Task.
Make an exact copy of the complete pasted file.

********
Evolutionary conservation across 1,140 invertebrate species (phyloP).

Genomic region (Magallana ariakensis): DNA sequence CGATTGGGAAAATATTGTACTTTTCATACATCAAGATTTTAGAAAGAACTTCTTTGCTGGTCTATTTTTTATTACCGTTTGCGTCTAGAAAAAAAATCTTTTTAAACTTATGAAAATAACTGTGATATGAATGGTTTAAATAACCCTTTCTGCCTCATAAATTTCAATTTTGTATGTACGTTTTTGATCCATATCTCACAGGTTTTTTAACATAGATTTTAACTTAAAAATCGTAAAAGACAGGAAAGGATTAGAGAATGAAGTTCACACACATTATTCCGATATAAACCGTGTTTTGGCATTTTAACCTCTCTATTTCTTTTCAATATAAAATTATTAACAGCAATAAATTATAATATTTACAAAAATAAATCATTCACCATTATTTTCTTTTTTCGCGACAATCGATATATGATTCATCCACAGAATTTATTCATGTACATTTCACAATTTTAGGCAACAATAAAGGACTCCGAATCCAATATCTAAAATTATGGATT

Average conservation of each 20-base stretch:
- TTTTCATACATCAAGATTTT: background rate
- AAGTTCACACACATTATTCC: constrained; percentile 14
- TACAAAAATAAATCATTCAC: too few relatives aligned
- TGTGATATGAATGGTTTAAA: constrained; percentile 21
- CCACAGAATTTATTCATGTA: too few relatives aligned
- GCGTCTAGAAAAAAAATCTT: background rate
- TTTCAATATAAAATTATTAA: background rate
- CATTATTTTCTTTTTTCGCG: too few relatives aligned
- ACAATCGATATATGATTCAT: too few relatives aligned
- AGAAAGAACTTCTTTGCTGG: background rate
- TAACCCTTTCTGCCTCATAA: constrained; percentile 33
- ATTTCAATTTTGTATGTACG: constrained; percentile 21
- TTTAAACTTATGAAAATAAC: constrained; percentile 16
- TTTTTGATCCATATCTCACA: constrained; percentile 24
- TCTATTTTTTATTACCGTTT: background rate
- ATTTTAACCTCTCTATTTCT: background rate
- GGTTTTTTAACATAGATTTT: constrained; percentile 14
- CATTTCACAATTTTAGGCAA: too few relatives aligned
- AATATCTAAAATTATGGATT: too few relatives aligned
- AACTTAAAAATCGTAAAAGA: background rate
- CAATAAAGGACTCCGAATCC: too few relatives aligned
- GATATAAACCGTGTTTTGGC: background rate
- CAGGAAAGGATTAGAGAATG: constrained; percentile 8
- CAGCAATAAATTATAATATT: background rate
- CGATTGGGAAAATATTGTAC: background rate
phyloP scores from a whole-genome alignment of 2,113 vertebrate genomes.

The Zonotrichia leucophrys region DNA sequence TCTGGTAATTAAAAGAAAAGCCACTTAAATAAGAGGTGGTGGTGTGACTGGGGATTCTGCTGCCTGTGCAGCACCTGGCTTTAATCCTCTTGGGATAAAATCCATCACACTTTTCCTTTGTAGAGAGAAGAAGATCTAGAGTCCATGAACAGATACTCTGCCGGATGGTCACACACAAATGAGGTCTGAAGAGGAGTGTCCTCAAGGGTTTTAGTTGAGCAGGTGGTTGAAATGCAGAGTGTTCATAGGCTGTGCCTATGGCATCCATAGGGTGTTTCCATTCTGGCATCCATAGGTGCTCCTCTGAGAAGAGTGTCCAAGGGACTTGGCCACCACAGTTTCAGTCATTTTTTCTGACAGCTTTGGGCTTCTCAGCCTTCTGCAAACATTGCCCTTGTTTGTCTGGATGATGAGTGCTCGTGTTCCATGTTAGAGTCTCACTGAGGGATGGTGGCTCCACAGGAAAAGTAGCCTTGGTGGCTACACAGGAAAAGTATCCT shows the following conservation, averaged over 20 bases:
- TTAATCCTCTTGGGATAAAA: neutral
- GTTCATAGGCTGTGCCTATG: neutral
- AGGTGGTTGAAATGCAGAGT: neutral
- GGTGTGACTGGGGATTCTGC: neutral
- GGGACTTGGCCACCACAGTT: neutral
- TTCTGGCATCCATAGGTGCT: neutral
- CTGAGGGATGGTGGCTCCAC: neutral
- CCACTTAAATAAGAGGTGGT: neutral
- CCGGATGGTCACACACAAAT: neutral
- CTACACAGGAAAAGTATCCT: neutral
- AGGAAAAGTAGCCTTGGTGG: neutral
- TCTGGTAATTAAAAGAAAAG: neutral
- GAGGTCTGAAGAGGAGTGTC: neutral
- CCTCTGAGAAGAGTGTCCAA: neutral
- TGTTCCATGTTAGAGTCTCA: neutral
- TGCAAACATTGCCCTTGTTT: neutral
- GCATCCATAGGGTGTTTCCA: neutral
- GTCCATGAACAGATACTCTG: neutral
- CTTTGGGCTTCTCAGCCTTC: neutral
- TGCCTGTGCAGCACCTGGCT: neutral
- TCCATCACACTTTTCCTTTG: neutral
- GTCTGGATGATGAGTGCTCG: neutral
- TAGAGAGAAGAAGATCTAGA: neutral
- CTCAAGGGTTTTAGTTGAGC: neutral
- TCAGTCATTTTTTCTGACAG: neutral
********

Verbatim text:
Evolutionary conservation across 1,140 invertebrate species (phyloP).

Genomic region (Magallana ariakensis): DNA sequence CGATTGGGAAAATATTGTACTTTTCATACATCAAGATTTTAGAAAGAACTTCTTTGCTGGTCTATTTTTTATTACCGTTTGCGTCTAGAAAAAAAATCTTTTTAAACTTATGAAAATAACTGTGATATGAATGGTTTAAATAACCCTTTCTGCCTCATAAATTTCAATTTTGTATGTACGTTTTTGATCCATATCTCACAGGTTTTTTAACATAGATTTTAACTTAAAAATCGTAAAAGACAGGAAAGGATTAGAGAATGAAGTTCACACACATTATTCCGATATAAACCGTGTTTTGGCATTTTAACCTCTCTATTTCTTTTCAATATAAAATTATTAACAGCAATAAATTATAATATTTACAAAAATAAATCATTCACCATTATTTTCTTTTTTCGCGACAATCGATATATGATTCATCCACAGAATTTATTCATGTACATTTCACAATTTTAGGCAACAATAAAGGACTCCGAATCCAATATCTAAAATTATGGATT

Average conservation of each 20-base stretch:
- TTTTCATACATCAAGATTTT: background rate
- AAGTTCACACACATTATTCC: constrained; percentile 14
- TACAAAAATAAATCATTCAC: too few relatives aligned
- TGTGATATGAATGGTTTAAA: constrained; percentile 21
- CCACAGAATTTATTCATGTA: too few relatives aligned
- GCGTCTAGAAAAAAAATCTT: background rate
- TTTCAATATAAAATTATTAA: background rate
- CATTATTTTCTTTTTTCGCG: too few relatives aligned
- ACAATCGATATATGATTCAT: too few relatives aligned
- AGAAAGAACTTCTTTGCTGG: background rate
- TAACCCTTTCTGCCTCATAA: constrained; percentile 33
- ATTTCAATTTTGTATGTACG: constrained; percentile 21
- TTTAAACTTATGAAAATAAC: constrained; percentile 16
- TTTTTGATCCATATCTCACA: constrained; percentile 24
- TCTATTTTTTATTACCGTTT: background rate
- ATTTTAACCTCTCTATTTCT: background rate
- GGTTTTTTAACATAGATTTT: constrained; percentile 14
- CATTTCACAATTTTAGGCAA: too few relatives aligned
- AATATCTAAAATTATGGATT: too few relatives aligned
- AACTTAAAAATCGTAAAAGA: background rate
- CAATAAAGGACTCCGAATCC: too few relatives aligned
- GATATAAACCGTGTTTTGGC: background rate
- CAGGAAAGGATTAGAGAATG: constrained; percentile 8
- CAGCAATAAATTATAATATT: background rate
- CGATTGGGAAAATATTGTAC: background rate
phyloP scores from a whole-genome alignment of 2,113 vertebrate genomes.

The Zonotrichia leucophrys region DNA sequence TCTGGTAATTAAAAGAAAAGCCACTTAAATAAGAGGTGGTGGTGTGACTGGGGATTCTGCTGCCTGTGCAGCACCTGGCTTTAATCCTCTTGGGATAAAATCCATCACACTTTTCCTTTGTAGAGAGAAGAAGATCTAGAGTCCATGAACAGATACTCTGCCGGATGGTCACACACAAATGAGGTCTGAAGAGGAGTGTCCTCAAGGGTTTTAGTTGAGCAGGTGGTTGAAATGCAGAGTGTTCATAGGCTGTGCCTATGGCATCCATAGGGTGTTTCCATTCTGGCATCCATAGGTGCTCCTCTGAGAAGAGTGTCCAAGGGACTTGGCCACCACAGTTTCAGTCATTTTTTCTGACAGCTTTGGGCTTCTCAGCCTTCTGCAAACATTGCCCTTGTTTGTCTGGATGATGAGTGCTCGTGTTCCATGTTAGAGTCTCACTGAGGGATGGTGGCTCCACAGGAAAAGTAGCCTTGGTGGCTACACAGGAAAAGTATCCT shows the following conservation, averaged over 20 bases:
- TTAATCCTCTTGGGATAAAA: neutral
- GTTCATAGGCTGTGCCTATG: neutral
- AGGTGGTTGAAATGCAGAGT: neutral
- GGTGTGACTGGGGATTCTGC: neutral
- GGGACTTGGCCACCACAGTT: neutral
- TTCTGGCATCCATAGGTGCT: neutral
- CTGAGGGATGGTGGCTCCAC: neutral
- CCACTTAAATAAGAGGTGGT: neutral
- CCGGATGGTCACACACAAAT: neutral
- CTACACAGGAAAAGTATCCT: neutral
- AGGAAAAGTAGCCTTGGTGG: neutral
- TCTGGTAATTAAAAGAAAAG: neutral
- GAGGTCTGAAGAGGAGTGTC: neutral
- CCTCTGAGAAGAGTGTCCAA: neutral
- TGTTCCATGTTAGAGTCTCA: neutral
- TGCAAACATTGCCCTTGTTT: neutral
- GCATCCATAGGGTGTTTCCA: neutral
- GTCCATGAACAGATACTCTG: neutral
- CTTTGGGCTTCTCAGCCTTC: neutral
- TGCCTGTGCAGCACCTGGCT: neutral
- TCCATCACACTTTTCCTTTG: neutral
- GTCTGGATGATGAGTGCTCG: neutral
- TAGAGAGAAGAAGATCTAGA: neutral
- CTCAAGGGTTTTAGTTGAGC: neutral
- TCAGTCATTTTTTCTGACAG: neutral